Decisions, decisions, decisions: Buy or lease? (Gary Sipiorski)
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By Gary Sipiorski, Vita Plus dairy development manager
Machinery values on a custom harvester’s balance sheet have a lot of zeroes.
Due to the field conditions and customer needs, the machinery sees a lot of abuse and many long hours of use, but it has to work when the crop is ready. Regular maintenance and attacks by the grease gun will keep the equipment operating. Replacement in a timely manner is important before major repairs are scheduled. Therefore, the equipment generally does not stay around for too many years.
As discussed at the Vita Plus Custom Harvester Meeting, advantages and disadvantages of buying or leasing should be investigated. The thought process should move along the following lines:
- Enough net income must be generated to not only pay present, but also future principal and interest or lease payments.
- With a healthy cash flow, new payments can be added with buying or leasing.
- If you buy a piece of machinery and finance it over a three- to five-year period, the interest cost is deductible on your taxes, but not the principal. You can depreciate the newly purchased piece, but only to what the tax code allows.
- A lender will generally take a blanket lien on the new piece and on all of the other pieces of machinery you own.
- If you decide to lease a piece of machinery, the entire amount of the lease is deductible from your gross income on your taxes. This is a nice tax advantage if the normal tax depreciation deduction is over a greater period of time. Once again, you must have income over expenses to make the lease payment work to your advantage.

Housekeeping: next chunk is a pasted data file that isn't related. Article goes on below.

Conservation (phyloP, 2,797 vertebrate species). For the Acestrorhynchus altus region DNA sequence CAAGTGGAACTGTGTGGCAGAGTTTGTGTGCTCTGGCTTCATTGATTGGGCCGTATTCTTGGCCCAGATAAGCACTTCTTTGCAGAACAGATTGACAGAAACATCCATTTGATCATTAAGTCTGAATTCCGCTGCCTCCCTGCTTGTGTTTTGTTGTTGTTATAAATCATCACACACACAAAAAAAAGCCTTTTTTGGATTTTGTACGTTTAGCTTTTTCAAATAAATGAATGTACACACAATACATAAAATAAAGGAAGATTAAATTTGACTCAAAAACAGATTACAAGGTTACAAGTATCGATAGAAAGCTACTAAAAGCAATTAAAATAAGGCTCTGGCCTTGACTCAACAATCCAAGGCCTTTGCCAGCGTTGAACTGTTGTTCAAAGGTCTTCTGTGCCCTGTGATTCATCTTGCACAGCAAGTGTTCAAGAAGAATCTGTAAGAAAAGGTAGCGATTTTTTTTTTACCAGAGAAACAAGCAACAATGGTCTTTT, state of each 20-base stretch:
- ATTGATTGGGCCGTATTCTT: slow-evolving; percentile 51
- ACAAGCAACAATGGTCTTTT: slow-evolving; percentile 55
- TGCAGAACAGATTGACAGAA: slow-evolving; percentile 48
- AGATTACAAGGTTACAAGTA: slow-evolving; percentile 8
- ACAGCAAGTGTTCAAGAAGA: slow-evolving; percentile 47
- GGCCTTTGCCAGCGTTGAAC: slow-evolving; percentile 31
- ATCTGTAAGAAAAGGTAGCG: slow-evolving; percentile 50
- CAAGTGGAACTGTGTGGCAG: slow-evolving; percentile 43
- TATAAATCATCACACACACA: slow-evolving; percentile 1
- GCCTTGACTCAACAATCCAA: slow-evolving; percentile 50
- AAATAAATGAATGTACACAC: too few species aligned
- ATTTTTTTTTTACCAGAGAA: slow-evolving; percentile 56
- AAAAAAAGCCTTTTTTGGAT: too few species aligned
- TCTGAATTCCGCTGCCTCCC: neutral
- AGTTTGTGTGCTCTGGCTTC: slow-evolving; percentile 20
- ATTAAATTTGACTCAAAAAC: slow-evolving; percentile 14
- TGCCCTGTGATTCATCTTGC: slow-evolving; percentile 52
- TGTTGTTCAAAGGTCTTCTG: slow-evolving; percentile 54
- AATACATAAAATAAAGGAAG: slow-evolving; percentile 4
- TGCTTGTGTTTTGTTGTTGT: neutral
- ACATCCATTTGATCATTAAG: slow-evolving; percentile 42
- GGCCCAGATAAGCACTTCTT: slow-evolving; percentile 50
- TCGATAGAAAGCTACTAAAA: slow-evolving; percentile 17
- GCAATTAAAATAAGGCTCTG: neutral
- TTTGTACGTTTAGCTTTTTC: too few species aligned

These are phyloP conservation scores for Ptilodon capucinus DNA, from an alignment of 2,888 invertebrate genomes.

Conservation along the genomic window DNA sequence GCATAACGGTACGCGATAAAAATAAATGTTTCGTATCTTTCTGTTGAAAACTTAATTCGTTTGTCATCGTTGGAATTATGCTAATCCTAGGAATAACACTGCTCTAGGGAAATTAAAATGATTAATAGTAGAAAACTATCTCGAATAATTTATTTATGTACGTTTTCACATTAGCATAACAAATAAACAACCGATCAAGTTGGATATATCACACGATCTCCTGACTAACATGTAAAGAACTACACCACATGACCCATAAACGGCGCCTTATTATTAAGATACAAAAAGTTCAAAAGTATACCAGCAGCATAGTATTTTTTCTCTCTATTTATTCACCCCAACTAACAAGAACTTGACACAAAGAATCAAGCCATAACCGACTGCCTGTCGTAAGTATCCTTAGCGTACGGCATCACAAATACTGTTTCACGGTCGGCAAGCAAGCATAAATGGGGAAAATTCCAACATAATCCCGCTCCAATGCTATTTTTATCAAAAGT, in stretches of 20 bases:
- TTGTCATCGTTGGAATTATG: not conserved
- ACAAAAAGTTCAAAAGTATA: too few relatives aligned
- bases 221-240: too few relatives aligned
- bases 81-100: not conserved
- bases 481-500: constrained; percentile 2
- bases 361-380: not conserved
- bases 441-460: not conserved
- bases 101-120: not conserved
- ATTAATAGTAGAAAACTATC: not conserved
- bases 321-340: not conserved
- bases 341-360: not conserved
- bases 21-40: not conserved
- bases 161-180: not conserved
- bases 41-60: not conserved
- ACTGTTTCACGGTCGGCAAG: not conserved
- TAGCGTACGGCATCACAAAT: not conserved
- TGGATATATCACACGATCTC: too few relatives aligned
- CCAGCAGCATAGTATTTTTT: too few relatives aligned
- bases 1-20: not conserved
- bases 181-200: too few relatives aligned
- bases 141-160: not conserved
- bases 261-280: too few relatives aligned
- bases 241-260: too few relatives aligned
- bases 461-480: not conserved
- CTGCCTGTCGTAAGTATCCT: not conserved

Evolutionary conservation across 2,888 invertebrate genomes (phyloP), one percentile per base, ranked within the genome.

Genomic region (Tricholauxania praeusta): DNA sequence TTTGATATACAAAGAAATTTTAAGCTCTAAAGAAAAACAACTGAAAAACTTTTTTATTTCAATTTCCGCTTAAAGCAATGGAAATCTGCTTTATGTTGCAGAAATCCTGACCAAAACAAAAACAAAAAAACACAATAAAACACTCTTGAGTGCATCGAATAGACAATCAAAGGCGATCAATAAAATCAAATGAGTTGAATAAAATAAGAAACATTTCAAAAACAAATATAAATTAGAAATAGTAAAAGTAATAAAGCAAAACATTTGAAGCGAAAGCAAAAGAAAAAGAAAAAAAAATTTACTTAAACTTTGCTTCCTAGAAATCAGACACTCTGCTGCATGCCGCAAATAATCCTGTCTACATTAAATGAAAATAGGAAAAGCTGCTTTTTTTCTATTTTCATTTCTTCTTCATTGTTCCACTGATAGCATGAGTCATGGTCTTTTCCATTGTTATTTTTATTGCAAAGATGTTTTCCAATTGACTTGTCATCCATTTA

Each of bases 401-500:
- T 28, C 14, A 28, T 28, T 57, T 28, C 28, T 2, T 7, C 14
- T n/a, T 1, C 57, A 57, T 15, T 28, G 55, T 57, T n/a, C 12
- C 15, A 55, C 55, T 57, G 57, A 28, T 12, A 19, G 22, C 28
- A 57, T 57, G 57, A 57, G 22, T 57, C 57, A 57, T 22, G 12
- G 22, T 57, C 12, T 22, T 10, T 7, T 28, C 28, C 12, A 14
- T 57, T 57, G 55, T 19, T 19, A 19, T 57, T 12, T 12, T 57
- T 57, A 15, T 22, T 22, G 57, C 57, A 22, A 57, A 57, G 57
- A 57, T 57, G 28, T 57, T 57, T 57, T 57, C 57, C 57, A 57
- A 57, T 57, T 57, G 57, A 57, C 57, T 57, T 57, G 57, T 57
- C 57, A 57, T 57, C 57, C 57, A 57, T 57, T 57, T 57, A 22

- A leasing company cannot use the words “principal” or “interest rate” on a lease. Generally, when calculated, the lease will show a 2-percent effective interest rate compared to a normal loan and interest rate.
- The leased piece of equipment is owned by the leasing firm and cannot be put on your balance sheet. The leasing company is taking the depreciation.
- The leasing company will only take that single piece of equipment as a lien and no other machinery you already own.
- If you run your custom equipment for long hours and like to replace it before repairs are needed, a matching lease may be the correct decision.
- Read the fine print carefully on the lease agreement. If you want to pay the lease ahead, you will still owe the total lease amount that has been agreed to in the contact. Watch for terms such as general condition, hour limits, tire wear, etc.
- A discussion with your accountant is important in making the loan or lease decision. You must also monitor the ever-changing tax code on depreciation.
Business and economics